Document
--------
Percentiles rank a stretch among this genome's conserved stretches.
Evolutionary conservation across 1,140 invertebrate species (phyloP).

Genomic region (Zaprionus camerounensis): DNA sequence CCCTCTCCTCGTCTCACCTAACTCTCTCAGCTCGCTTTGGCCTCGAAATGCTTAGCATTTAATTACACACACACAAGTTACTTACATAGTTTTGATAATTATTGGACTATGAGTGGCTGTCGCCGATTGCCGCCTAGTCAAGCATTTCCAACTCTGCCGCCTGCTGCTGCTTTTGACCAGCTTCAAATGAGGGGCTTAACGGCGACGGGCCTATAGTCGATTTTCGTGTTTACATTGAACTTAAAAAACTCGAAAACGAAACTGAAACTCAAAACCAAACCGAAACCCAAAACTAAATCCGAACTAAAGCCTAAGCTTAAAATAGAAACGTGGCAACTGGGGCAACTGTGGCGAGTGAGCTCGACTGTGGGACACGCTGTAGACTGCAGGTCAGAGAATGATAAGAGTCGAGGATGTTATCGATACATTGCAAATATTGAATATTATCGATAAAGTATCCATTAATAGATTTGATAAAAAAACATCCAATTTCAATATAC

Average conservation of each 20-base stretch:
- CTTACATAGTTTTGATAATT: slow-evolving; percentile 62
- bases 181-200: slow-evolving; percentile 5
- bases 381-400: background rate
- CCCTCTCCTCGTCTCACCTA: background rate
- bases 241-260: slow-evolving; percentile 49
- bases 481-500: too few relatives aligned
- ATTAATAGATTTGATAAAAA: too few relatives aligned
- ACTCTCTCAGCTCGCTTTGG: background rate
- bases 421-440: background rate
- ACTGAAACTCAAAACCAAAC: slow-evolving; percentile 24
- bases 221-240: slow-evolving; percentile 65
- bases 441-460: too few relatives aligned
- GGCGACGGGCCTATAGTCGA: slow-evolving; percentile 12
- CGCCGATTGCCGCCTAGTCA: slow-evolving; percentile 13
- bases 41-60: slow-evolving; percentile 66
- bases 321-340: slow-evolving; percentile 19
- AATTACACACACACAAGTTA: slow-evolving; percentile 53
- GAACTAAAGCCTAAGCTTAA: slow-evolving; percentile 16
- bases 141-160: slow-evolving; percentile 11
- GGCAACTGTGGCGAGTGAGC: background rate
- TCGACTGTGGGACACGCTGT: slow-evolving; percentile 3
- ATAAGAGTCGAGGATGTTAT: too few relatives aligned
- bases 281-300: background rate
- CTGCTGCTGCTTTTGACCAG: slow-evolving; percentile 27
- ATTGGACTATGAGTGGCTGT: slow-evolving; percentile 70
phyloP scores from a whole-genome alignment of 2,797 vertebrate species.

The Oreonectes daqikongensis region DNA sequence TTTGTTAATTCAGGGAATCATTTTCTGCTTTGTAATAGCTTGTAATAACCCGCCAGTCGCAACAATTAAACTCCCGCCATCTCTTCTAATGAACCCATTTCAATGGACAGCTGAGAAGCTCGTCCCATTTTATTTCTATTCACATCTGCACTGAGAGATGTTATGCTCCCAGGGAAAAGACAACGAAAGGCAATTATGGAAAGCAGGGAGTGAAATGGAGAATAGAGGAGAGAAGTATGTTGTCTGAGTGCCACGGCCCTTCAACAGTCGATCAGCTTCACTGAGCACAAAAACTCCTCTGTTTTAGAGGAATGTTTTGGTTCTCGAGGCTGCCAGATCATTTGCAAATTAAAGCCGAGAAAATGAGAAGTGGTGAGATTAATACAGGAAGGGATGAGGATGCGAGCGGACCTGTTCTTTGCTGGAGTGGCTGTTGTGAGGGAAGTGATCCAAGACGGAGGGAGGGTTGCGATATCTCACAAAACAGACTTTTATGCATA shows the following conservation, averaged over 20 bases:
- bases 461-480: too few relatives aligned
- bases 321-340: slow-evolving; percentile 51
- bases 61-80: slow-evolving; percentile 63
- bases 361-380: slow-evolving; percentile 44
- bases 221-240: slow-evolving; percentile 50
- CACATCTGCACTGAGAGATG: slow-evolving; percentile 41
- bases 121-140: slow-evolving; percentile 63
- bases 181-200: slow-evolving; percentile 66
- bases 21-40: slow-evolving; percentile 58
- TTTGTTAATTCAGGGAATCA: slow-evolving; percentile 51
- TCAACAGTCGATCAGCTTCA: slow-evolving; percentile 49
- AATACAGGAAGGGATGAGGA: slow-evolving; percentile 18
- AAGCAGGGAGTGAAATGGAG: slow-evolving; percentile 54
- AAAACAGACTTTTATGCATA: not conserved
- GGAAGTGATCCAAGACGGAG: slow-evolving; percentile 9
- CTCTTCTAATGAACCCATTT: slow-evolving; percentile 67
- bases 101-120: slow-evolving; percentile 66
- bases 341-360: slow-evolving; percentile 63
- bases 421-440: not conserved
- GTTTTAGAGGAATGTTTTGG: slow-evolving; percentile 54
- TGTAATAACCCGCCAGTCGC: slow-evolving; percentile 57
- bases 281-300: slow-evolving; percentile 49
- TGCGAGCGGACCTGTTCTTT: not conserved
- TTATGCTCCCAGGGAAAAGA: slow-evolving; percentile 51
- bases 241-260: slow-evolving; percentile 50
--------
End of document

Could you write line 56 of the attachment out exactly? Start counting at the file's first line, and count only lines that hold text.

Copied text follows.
- bases 241-260: slow-evolving; percentile 50